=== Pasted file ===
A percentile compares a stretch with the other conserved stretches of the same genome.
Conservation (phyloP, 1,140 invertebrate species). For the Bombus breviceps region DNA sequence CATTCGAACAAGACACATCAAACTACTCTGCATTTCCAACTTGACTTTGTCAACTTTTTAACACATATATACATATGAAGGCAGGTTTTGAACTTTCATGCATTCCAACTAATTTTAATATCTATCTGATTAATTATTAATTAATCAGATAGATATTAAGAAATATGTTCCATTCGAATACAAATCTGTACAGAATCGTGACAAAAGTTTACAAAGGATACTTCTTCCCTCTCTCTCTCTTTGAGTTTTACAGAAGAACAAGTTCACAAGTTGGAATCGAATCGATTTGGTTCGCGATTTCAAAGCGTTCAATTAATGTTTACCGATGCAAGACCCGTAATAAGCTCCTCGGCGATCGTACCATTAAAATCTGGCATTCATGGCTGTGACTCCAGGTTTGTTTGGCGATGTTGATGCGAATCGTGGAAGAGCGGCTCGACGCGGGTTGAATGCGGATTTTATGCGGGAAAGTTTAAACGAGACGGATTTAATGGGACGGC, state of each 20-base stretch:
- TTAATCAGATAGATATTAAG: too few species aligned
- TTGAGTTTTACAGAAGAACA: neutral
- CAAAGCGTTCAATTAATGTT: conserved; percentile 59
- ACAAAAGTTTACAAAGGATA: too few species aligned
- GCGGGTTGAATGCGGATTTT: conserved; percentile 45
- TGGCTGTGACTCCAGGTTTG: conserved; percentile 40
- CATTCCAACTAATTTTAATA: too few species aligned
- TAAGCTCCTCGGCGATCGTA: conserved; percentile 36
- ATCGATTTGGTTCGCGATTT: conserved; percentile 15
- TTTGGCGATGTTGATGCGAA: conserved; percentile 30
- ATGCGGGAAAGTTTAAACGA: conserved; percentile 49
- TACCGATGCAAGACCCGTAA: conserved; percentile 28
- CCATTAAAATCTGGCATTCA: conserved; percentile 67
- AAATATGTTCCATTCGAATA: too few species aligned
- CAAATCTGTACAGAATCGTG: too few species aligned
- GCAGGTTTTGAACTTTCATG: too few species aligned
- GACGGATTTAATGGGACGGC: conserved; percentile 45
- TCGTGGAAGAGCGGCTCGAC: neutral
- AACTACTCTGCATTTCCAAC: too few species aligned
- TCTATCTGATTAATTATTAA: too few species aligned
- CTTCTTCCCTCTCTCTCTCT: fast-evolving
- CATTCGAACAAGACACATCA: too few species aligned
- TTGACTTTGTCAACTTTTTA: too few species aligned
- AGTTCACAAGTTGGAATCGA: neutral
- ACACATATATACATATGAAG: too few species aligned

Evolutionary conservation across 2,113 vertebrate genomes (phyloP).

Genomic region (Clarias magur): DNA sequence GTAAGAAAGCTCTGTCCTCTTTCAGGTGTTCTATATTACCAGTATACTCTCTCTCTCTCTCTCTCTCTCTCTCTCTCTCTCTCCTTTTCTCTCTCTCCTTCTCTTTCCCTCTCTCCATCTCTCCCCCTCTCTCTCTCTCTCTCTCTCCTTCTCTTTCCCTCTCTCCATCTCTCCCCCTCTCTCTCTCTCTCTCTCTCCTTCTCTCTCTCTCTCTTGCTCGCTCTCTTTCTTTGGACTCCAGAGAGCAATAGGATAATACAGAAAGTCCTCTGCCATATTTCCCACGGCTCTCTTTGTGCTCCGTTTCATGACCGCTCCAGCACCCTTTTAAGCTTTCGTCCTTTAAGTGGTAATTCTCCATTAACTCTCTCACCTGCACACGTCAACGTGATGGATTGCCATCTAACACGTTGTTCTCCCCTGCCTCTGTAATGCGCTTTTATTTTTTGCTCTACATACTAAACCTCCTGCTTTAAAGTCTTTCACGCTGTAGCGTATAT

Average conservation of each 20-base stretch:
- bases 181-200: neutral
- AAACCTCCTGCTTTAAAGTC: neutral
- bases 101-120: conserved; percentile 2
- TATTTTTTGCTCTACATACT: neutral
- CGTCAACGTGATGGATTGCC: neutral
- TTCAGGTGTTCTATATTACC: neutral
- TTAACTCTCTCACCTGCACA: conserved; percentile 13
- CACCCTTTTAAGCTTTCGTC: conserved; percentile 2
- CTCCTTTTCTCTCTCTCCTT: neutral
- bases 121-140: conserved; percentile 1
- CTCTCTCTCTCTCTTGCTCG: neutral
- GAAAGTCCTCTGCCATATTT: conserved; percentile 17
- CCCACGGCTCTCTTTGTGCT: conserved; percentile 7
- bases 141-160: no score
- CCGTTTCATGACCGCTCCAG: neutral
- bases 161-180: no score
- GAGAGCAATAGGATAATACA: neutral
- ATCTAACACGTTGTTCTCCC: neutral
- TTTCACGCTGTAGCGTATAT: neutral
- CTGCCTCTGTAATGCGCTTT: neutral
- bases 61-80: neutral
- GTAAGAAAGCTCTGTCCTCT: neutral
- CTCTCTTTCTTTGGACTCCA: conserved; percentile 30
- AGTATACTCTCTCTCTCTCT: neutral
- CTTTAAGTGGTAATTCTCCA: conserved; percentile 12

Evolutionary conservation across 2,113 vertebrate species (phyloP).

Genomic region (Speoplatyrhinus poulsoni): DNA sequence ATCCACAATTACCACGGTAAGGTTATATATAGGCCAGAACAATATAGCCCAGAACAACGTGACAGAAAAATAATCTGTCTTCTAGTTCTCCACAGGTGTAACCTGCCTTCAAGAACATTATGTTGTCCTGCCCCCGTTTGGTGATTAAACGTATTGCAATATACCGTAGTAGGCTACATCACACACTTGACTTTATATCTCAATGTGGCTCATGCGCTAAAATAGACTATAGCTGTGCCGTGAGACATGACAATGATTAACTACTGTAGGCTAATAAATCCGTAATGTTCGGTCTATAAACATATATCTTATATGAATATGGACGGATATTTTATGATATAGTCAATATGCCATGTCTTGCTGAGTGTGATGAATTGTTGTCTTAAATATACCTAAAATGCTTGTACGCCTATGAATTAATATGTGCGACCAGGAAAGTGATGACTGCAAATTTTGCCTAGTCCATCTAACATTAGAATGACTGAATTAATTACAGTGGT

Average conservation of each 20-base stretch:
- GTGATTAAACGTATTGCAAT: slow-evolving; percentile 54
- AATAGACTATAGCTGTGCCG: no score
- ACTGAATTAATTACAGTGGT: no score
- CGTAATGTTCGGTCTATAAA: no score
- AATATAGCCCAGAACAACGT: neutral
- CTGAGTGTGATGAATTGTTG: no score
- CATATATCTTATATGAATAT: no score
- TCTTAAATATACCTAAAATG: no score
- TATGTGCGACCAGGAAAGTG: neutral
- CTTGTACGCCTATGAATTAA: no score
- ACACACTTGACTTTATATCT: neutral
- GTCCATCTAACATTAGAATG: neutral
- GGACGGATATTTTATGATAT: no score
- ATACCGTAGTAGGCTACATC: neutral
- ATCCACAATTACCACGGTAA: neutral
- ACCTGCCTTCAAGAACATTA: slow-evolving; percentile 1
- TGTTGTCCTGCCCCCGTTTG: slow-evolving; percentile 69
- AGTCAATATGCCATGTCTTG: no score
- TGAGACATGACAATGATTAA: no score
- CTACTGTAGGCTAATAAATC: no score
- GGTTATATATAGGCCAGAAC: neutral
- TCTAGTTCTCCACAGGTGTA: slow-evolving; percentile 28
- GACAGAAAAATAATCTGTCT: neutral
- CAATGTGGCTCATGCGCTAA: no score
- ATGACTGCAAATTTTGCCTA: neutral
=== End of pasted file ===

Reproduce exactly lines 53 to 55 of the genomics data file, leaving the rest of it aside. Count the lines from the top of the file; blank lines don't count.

- CTCTCTTTCTTTGGACTCCA: conserved; percentile 30
- AGTATACTCTCTCTCTCTCT: neutral
- CTTTAAGTGGTAATTCTCCA: conserved; percentile 12